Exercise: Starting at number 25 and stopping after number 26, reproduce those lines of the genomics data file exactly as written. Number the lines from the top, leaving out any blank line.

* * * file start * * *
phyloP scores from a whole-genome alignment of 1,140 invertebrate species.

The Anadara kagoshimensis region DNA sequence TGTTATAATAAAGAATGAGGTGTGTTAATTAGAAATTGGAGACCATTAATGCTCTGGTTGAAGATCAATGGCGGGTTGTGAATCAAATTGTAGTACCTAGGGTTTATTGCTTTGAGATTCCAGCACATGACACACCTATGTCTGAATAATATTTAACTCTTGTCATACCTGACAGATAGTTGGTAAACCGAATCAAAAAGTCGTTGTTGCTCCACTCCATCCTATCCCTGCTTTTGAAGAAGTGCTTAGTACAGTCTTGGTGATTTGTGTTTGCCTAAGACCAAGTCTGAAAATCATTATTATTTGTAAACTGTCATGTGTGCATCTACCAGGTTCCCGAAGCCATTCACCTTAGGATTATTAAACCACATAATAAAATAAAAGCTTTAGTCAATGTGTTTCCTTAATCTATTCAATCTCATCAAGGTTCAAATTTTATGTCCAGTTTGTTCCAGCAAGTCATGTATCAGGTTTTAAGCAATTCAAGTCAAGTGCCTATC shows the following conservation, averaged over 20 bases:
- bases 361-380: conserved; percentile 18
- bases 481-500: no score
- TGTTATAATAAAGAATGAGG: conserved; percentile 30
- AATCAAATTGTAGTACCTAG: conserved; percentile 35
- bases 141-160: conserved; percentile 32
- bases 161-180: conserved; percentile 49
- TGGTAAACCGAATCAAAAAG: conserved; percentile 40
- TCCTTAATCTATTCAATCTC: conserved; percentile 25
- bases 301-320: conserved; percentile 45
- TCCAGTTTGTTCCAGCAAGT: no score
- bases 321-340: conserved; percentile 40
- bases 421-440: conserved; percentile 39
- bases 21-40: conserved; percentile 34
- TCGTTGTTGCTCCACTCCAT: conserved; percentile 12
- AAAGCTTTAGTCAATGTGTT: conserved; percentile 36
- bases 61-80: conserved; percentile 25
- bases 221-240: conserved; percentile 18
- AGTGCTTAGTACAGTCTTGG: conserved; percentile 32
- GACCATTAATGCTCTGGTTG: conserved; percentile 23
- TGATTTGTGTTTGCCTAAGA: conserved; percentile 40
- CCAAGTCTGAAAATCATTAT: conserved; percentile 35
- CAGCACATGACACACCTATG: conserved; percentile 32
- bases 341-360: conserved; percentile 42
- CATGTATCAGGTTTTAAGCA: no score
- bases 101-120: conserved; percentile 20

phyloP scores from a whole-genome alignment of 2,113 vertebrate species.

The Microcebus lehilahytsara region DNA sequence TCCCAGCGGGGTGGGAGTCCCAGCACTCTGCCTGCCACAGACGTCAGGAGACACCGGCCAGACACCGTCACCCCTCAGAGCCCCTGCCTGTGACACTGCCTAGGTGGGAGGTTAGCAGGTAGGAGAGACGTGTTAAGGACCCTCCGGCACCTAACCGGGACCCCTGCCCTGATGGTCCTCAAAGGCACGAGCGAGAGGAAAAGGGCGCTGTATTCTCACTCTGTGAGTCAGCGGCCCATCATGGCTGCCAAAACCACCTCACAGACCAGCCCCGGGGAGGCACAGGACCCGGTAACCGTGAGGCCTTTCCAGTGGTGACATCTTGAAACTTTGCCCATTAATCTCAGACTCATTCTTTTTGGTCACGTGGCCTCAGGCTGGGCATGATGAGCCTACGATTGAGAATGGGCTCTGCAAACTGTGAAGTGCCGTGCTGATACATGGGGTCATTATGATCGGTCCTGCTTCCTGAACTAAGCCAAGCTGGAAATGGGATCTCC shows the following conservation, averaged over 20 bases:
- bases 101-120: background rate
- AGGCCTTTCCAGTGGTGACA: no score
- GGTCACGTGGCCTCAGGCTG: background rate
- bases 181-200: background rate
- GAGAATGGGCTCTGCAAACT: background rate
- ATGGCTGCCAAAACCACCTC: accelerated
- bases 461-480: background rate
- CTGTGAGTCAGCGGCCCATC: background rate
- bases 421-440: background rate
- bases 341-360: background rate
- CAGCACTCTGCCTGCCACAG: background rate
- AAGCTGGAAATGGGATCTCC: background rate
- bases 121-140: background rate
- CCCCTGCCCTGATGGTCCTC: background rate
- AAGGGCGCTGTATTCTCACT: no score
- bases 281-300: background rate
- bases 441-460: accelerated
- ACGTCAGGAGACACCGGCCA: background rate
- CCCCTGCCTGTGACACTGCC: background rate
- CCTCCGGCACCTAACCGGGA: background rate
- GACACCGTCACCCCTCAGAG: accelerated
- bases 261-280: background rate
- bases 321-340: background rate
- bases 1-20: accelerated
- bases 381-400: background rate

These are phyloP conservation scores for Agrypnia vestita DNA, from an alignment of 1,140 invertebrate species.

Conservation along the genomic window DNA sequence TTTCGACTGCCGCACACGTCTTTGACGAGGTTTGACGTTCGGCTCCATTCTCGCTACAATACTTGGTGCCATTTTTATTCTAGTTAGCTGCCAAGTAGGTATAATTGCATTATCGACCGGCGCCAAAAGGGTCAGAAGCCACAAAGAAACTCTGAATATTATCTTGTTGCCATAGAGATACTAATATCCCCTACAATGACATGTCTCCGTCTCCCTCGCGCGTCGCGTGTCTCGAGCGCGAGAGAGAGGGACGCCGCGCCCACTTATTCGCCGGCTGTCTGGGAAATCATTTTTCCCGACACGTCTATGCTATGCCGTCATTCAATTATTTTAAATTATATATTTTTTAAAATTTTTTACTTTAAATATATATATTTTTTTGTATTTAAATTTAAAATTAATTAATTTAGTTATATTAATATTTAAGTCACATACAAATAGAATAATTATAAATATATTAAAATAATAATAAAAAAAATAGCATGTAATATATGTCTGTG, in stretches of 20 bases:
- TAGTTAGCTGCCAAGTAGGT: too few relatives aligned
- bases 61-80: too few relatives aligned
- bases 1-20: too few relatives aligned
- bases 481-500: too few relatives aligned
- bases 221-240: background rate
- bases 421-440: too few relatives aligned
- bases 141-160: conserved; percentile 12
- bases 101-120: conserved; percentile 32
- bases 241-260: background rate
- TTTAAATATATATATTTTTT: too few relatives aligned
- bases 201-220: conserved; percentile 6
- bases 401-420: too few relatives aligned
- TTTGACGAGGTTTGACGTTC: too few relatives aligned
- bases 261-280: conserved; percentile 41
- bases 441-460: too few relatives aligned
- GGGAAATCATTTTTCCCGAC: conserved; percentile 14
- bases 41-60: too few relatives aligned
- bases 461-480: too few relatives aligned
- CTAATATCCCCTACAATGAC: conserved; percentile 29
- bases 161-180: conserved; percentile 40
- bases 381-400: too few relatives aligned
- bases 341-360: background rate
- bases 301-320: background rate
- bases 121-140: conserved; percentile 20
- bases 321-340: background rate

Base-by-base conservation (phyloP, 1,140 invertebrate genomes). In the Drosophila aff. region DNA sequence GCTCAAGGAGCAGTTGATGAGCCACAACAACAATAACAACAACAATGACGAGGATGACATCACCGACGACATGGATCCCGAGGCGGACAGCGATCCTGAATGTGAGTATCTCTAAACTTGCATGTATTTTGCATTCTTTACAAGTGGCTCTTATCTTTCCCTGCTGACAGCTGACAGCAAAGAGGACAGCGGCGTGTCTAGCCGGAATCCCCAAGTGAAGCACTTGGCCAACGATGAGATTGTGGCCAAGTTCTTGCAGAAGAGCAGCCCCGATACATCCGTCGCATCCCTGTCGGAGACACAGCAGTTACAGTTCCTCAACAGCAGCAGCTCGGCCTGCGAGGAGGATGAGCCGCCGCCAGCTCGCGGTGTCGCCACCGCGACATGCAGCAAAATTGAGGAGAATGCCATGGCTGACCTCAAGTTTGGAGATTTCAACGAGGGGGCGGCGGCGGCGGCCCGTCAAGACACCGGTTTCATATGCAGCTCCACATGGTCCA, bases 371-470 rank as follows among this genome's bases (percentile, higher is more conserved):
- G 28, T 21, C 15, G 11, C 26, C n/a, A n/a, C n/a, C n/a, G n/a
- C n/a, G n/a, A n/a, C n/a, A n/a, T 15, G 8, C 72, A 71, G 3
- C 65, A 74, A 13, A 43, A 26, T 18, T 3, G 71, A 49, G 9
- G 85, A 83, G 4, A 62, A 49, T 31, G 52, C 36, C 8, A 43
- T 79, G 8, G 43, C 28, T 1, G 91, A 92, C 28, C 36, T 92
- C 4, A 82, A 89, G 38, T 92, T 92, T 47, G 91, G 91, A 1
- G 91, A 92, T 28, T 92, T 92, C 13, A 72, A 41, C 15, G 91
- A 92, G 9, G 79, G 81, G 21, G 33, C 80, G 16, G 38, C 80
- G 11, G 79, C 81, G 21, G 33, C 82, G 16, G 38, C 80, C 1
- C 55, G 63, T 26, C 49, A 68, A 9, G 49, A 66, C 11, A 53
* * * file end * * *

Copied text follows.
- bases 341-360: conserved; percentile 42
- CATGTATCAGGTTTTAAGCA: no score